The First Amendment guarantees that every American has the right to their religious beliefs.

But if their religiously motivated actions put other people at risk, the state has a duty to step in.

This is not new. 

It’s what Justice Felix Frankfurter was talking about in 1940, when he wrote: “The mere possession of religious convictions which contradict the relevant concerns of a political society does not relieve the citizen from the discharge of political responsibilities.”

Or Justice Antonin Scalia, when he wrote in 1990: “To make an individual’s obligation to obey such a law contingent upon the law’s coincidence with his religious beliefs … contradicts both constitutional tradition and common sense.”

But apparently a majority in the Maine Senate did not get the memo. When the state is leading the nation on low vaccination rates and high rates of infectious disease, lawmakers have put religious beliefs ahead of public safety. All 14 Senate Republicans and four Democrats – Sens. James Dill of Old Town, Erin Herbig of Belfast, Louis Luchini of Ellsworth and David Miramant of Camden – decided that parents should be allow to send non-immunized children to school, where they could infect others who cannot be vaccinated for medical reasons.


It’s a terrible decision that’s made worse by its supporters’ misleading rhetoric. They call their amendment a compromise that closes the biggest loophole in the law, ending the provision that lets people opt out for philosophical reasons. But that’s just semantics.

Anyone who now claims a “philosophical” belief that vaccines are unnecessary could say their objection is “religious.” What’s the difference? The anti-vaccination movement is driven neither by philosophy nor religion, but by conspiracy theorists who reject any scientific data that does not support their intuition.

The government cannot and should not be in a position to decide whose beliefs are sincerely held. But it should act when public health is threatened, and that’s what the Senate failed to do in this vote.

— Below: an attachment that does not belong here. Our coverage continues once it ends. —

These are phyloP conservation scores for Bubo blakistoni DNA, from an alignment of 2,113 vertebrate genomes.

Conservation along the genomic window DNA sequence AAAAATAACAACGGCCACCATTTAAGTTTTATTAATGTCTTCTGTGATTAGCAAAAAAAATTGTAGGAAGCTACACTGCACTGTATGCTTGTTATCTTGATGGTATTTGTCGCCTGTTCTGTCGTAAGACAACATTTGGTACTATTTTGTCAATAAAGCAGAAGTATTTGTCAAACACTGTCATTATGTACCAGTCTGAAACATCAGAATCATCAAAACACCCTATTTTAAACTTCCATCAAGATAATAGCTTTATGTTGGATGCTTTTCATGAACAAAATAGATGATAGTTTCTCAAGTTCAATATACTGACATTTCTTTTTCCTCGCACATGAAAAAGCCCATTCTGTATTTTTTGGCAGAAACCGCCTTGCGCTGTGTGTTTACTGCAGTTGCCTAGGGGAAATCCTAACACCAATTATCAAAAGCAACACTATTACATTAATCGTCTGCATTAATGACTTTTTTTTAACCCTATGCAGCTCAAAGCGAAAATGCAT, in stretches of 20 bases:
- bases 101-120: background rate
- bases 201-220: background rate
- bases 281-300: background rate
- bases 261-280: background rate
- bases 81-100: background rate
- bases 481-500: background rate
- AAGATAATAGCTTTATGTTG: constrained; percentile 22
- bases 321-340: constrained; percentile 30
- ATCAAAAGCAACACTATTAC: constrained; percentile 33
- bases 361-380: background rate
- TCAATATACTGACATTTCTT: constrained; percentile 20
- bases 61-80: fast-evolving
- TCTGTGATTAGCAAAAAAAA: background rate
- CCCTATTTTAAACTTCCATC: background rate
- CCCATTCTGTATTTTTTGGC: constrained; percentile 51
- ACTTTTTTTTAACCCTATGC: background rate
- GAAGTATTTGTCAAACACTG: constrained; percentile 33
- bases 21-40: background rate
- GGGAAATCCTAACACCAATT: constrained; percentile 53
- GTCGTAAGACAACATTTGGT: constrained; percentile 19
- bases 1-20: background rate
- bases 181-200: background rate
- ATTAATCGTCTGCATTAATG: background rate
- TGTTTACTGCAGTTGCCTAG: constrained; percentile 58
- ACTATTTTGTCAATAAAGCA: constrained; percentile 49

The bill, L.D. 798,  came in response to a real concern. Maine has some of the most permissive vaccination requirements for school children, and some of the lowest compliance rates in the nation.

We also have high rates of communicable disease, including an incidence of pertussis, or whooping cough, that’s eight times the national average.

Making immunization a matter of personal conscience is not working. Providing the public with information showing the overwhelming consensus of scientists and medical experts about the benefits of vaccination is not working.


It is time for the state to say that if parents choose to make their child susceptible to these diseases, they should also have a responsibility to educate them in a place where they don’t put other children’s lives at risk.

The Maine House did its part April 23, but the Senate gutted their work Thursday by leaving the religious exemption in place.

This fight is not over. The bill will go back to the House, where members should adhere to their science-informed position, and send the original bill back to the Senate, where we hope common sense will prevail.  

Spreading a dangerous disease is not a religious right. It’s not what the Constitution says, and it shouldn’t be protected by state law.


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